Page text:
This is important because AI can help SOCs get more value from limited staff resources by handling routine work and enhancing analysts’ productivity. It also enables keeping pace with increasing volumes of alerts and sophisticated threats.

Advanced Behavioral Detection Analytics

This technology uses machine learning and artificial intelligence to establish normal behavioral baselines for users, devices, and systems. Deviations from expected patterns provide early warning of attacks or insider threats.

Advanced behavioral analytics is crucial for improving threat detection speed and accuracy compared to traditional rules-based methods. Adding behavioral indicators to threat intelligence helps uncover novel attacks that rules would miss.

Identity Threat Detection and Response

ITDR focuses on monitoring identity services, detecting threats targeting identities, investigating incidents, and automating response processes. It provides specialized tools to secure identity infrastructure.

ITDR is important as identities become prime targets for attackers. As organizations adopt decentralized architectures, ITDR will be critical for securing access and privileges. It brings robust protection to identity systems.

Generative Cybersecurity AI

This uses AI models like ChatGPT to generate natural language, automate security workflows, and enhance human capabilities. Use cases include improving detections, guiding analysts, and automating threat hunting.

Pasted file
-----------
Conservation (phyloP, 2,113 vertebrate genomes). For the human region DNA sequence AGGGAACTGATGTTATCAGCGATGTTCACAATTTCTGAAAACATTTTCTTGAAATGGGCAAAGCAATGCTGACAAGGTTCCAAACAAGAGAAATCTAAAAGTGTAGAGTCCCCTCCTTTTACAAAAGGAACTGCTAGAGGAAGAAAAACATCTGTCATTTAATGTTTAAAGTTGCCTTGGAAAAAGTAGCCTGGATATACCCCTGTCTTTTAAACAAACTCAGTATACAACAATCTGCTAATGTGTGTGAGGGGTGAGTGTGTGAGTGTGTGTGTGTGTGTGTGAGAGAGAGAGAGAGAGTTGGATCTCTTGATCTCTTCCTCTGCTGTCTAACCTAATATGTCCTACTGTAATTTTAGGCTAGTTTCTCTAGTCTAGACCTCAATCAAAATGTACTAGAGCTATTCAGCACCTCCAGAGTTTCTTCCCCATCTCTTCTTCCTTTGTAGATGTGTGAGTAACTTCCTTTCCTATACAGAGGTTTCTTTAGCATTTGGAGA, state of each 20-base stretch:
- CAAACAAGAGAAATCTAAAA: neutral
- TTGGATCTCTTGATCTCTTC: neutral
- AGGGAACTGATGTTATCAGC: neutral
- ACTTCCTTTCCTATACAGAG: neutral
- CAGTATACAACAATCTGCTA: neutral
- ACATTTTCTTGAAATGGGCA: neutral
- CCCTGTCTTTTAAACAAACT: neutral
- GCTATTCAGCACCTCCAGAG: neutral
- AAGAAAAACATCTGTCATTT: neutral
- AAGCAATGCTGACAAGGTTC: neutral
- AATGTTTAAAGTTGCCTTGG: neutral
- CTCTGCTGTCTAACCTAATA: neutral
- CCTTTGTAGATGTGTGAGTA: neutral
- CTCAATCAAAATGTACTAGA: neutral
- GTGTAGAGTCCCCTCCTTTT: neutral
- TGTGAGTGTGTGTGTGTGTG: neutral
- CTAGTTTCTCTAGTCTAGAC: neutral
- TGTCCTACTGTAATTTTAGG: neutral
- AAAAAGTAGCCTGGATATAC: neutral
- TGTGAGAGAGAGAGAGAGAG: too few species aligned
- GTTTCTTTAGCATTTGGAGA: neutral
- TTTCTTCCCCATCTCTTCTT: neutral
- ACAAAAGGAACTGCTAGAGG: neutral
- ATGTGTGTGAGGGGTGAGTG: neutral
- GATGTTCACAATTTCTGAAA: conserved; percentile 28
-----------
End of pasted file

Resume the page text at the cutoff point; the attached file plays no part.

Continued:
Generative AI allows security teams to process more data faster and closer to real-time. It also improves user experiences with conversational interactions. As threats advance, AI-enabled defenses will become essential.

These four categories leverage AI to enhance detection, automation, efficiency, and overall security capabilities. Adopting these emerging technologies will be vital for organizations to defend against sophisticated, fast-evolving threats targeting identities, networks, and systems.

The Radar at a Glance

Each profile provides two layers of analysis — a range estimate and a mass estimate. Range — “Range” represents Gartner’s estimate of time to reach early majority (more than 16% target market adoption), not when product leaders should act on investment. Considering the time to plan, develop, and launch, a starter guide to product leader investment timing based on product strategy is as follows: